It’s been said that we need to practice happiness in order to be happy. I never agreed with this. How can we practice an emotion without an authentic feeling? Our Torah teaches in the three part priestly blessing, “God should shine God’s countenance upon you.” I have heard this blessing recited thousands of times, at the Shabbat table and at baby naming, B’nai Mitzvah and weddings. Yet, it was this week that I understood this teaching in a deeper way.
Rabbi Zelig Pliskin explains that if we are created in God’s image, then there is no excuse to greet our fellow human beings without a smile. The story is told of a Rabbi during the Holocaust who worked two years in order to keep a smile on his face. Even within ghetto walls, his external emotion was a smile. While some may argue this reaction is fake and emotionless, our tradition allows us to choose a way of hope and optimism.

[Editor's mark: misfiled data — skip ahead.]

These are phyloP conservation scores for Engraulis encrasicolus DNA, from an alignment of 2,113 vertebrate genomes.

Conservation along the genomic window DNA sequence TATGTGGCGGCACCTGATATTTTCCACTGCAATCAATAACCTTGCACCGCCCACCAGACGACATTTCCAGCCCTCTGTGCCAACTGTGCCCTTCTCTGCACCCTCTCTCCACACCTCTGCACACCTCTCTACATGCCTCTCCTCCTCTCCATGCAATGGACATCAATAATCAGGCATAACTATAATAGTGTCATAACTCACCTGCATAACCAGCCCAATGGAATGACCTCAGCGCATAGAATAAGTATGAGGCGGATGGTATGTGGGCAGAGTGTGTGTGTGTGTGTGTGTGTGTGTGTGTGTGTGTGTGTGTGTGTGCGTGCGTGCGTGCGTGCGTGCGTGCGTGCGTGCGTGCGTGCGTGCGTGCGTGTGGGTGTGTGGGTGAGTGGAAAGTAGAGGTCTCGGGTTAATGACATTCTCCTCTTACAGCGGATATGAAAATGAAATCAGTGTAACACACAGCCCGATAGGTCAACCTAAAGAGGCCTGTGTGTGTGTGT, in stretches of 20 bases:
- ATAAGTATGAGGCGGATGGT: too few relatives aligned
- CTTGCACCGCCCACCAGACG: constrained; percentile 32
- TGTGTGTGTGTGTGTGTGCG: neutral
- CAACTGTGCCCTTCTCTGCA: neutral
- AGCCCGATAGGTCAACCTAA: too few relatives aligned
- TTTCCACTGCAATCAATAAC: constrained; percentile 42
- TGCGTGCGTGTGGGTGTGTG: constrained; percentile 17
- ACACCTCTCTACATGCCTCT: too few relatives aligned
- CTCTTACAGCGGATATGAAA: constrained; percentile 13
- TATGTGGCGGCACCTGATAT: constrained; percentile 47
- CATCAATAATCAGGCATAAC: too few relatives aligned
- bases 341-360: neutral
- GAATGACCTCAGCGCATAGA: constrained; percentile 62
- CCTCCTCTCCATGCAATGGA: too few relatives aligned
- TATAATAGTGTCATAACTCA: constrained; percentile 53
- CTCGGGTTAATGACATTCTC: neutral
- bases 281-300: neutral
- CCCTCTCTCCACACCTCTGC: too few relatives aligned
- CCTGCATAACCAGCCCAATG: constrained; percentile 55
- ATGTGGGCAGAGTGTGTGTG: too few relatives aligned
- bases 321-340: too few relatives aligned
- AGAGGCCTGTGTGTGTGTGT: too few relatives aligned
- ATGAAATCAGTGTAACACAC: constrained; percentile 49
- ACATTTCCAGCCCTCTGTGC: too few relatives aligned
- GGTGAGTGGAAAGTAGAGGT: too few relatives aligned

As children learn when they come crying to a parent, “Turn that frown upside down!”
After reading this blessing once again this week, I have changed my mind. Practicing happiness is exactly what we need. It does not mean that sadness and pain are not present. Rather, it emphasizes the fact that under these challenges, an opportunity awaits.
It is easy to find a complaint and a kvetch. It is much harder to express a compliment and a blessing.
May we be gifted the opportunity this Shabbat to be happy, to find a reason to smile and to bring God’s light into our lives.